5. Caroline says:

    Amen, Dora. So well said.

    We’ve talked about this before, and you know that I am on the same page with you when it comes to culture getting mixed up with doctrine in the Church.

    Jungleface mentioned the church stepping in to change culture when it comes to chastity and word of wisdom issues. But there are certainly others:
    a) dress
    b) body art (already mentioned – and so obviously cultural. If piercings were offensive to God, why is it ok for LDS women to have pierced ears?)
    c) music in Church

    And lots more I’m sure. Like you, Dora, I look forward to the day when some of the cultural ideas touted from the pulpit are shaved away and we’re left with just a few key and basic Christian gospel principles.

  6. Dora says:

    I should mention that this post gre from a panel discussion on diversity at the Exponent II retreat, which I thoroughly enjoyed!

    Jake, I think that the church (as opposed to the gospel) is particularly invested in having outward manifestations of righteousness. White shirt, tie and jacket to pass the sacrament. No facial hair, and short head hair for men in general. Limitations on piercings. Etc etc.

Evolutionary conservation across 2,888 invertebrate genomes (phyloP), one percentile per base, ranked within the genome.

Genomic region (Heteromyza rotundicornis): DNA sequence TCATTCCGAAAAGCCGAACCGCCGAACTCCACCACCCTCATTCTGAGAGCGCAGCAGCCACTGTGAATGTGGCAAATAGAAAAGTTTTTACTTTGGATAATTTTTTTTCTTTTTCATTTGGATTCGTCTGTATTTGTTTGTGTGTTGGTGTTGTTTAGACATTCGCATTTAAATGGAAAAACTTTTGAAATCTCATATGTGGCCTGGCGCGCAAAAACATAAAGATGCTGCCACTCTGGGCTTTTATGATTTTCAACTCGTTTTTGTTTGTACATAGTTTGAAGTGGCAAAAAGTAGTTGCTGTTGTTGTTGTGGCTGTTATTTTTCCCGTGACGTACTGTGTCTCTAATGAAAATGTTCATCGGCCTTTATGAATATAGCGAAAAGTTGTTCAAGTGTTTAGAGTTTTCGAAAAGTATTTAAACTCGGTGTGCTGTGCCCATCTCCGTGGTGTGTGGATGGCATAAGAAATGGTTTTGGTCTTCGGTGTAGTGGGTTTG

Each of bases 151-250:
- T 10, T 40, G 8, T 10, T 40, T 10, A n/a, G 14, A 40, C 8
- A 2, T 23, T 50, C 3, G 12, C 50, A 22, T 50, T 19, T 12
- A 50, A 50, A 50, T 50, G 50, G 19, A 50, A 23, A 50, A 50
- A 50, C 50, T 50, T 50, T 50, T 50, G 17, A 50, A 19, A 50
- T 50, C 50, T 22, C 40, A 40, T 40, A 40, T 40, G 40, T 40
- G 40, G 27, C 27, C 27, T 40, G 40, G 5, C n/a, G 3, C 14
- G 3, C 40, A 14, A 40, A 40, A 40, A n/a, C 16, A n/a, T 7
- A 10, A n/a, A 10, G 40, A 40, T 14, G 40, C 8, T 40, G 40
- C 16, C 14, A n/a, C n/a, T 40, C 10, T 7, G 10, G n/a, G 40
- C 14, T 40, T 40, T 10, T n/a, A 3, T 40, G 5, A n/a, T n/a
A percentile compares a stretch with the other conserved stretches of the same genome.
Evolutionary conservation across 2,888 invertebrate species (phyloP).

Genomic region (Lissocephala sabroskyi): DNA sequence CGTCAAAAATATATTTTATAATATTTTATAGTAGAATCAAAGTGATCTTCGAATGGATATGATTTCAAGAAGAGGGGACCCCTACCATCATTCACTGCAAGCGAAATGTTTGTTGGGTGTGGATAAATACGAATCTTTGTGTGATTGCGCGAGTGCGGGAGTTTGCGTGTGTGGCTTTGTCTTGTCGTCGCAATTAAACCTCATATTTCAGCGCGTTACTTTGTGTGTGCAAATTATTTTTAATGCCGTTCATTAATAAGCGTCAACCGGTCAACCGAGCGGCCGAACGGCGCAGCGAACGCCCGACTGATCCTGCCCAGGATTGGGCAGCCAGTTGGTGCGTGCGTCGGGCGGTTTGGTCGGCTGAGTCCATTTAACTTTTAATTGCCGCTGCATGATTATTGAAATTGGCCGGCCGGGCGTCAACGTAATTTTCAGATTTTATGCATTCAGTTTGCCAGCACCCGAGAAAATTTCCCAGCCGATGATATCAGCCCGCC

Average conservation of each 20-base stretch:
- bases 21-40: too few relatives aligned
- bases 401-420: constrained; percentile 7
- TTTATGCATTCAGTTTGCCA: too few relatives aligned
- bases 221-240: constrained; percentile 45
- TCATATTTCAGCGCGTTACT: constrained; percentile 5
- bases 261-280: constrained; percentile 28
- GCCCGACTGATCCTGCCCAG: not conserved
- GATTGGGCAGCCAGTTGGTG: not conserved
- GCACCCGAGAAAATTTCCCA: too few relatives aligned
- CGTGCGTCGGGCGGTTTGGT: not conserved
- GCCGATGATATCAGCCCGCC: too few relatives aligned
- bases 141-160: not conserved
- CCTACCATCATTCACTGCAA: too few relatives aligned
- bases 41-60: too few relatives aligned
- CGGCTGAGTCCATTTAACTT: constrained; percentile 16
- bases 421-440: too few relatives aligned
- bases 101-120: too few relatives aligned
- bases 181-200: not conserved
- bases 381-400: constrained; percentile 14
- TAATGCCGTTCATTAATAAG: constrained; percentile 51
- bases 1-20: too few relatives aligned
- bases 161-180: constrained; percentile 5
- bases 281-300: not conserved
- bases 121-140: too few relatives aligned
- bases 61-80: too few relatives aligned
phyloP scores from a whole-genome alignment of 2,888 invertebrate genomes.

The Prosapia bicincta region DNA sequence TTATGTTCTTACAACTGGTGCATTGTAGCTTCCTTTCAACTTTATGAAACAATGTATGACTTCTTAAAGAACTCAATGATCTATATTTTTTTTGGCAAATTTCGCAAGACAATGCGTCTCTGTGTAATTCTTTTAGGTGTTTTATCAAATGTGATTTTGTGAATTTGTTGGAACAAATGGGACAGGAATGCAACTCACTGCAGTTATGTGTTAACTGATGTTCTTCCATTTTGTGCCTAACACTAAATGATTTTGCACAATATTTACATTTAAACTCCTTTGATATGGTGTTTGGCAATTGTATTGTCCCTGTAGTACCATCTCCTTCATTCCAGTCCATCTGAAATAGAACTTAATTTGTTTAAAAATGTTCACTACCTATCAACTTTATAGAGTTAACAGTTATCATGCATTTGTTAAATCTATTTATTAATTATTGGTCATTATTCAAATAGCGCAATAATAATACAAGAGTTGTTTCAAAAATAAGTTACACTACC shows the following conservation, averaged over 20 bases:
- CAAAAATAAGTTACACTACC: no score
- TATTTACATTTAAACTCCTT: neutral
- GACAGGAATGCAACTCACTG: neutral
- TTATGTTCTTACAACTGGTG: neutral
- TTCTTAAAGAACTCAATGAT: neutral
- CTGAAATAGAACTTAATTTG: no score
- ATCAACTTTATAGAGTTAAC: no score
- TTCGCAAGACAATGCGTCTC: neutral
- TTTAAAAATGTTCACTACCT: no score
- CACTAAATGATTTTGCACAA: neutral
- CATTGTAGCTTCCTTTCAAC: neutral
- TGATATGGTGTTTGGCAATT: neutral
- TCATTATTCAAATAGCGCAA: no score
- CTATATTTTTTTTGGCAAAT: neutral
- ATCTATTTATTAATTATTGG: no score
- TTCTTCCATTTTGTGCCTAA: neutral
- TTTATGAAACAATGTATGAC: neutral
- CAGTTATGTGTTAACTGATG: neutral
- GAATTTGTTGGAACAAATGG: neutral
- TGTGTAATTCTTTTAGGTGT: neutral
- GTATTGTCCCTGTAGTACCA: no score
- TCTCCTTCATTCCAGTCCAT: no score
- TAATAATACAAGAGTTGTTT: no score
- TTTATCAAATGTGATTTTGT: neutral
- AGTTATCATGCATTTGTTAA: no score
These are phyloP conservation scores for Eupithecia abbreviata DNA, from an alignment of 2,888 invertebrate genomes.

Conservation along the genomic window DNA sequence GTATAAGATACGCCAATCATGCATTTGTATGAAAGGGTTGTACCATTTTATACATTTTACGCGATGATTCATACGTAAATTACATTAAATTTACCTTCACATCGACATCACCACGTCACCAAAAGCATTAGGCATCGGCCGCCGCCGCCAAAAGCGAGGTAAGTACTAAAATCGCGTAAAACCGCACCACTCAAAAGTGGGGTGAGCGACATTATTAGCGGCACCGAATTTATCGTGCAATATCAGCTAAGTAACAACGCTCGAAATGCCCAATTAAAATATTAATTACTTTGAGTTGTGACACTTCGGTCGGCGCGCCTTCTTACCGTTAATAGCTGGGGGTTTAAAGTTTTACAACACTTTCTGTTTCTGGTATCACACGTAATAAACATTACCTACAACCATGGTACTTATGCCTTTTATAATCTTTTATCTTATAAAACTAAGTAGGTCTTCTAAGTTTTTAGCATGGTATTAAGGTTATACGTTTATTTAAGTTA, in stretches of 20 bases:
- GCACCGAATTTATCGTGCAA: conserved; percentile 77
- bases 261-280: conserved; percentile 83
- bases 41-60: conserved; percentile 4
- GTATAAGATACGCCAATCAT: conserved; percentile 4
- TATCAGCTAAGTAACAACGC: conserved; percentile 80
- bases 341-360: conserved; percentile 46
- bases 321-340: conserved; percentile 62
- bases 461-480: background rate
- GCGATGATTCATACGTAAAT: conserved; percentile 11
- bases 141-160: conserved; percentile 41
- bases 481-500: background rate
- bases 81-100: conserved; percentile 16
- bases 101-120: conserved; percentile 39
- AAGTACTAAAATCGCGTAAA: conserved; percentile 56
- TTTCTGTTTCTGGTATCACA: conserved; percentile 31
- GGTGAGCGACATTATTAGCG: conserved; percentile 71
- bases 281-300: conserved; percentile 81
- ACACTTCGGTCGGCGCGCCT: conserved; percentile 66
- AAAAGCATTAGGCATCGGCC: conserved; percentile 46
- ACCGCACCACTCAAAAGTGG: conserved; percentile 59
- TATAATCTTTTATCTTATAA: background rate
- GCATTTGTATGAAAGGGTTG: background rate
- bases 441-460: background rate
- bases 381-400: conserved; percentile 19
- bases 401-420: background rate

Piercings and body art are not core moral values, they are culturally determined. If it were truly a moral value not to deface the body, wouldn’t there be a blanket prohibition against breast augmentation, much less single ear piercings?

    Sarah ~ I tend to think that BYU is an oasis of diversity in Utah, if only for the fact that college-aged saints from around the world are drawn there for the Mormon immersion experience.

    Jamie ~ I wish I could get my hands on the Dialogue article that focused on the disparity between baptised church members in Latin America, and those who self-identified as LDS on the national census. I wonder how effective missionary work is if the inactivity level is high due ti any number of obvious reasons: cultural concerns, baptising more than the local wards can realistically support, etc.

    Foxyj ~ thanks for stating so succinctly what I was trying to say! The Hawaiian stake may not be a utopia, but it sounds wonderful. I love the idea of having all that different-ness mixed together. Personally, confronting otherness makes me more inquisitive and willing to explore the person, rather than the fascade.